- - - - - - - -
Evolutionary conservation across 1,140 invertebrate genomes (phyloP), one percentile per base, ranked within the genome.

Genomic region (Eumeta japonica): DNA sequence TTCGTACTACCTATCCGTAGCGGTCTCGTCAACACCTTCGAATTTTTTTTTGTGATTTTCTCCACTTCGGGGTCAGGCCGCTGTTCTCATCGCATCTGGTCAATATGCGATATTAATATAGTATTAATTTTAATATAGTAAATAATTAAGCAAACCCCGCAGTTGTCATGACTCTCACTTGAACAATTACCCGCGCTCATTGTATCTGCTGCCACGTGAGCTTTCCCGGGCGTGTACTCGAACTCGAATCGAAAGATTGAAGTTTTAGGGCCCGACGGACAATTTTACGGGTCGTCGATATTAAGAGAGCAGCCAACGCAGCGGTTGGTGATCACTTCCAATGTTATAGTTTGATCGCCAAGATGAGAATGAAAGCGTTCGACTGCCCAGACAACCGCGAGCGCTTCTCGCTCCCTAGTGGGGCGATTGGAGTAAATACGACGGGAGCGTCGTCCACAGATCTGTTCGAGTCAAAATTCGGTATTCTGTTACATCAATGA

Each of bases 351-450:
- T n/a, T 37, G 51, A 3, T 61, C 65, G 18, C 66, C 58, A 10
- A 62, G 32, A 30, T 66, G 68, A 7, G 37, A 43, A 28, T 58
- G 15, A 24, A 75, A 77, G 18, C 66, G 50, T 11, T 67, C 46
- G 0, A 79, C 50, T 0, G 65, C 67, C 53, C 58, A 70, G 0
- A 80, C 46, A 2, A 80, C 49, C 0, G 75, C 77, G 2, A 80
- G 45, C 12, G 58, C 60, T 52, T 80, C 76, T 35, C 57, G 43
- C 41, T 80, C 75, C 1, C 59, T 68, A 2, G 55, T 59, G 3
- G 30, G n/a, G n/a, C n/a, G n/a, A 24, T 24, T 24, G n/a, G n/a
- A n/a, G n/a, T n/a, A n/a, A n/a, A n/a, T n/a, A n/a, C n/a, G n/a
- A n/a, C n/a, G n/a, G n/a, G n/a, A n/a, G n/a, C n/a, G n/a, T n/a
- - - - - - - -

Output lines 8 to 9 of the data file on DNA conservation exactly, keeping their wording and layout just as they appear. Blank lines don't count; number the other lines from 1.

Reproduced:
- A 80, C 46, A 2, A 80, C 49, C 0, G 75, C 77, G 2, A 80
- G 45, C 12, G 58, C 60, T 52, T 80, C 76, T 35, C 57, G 43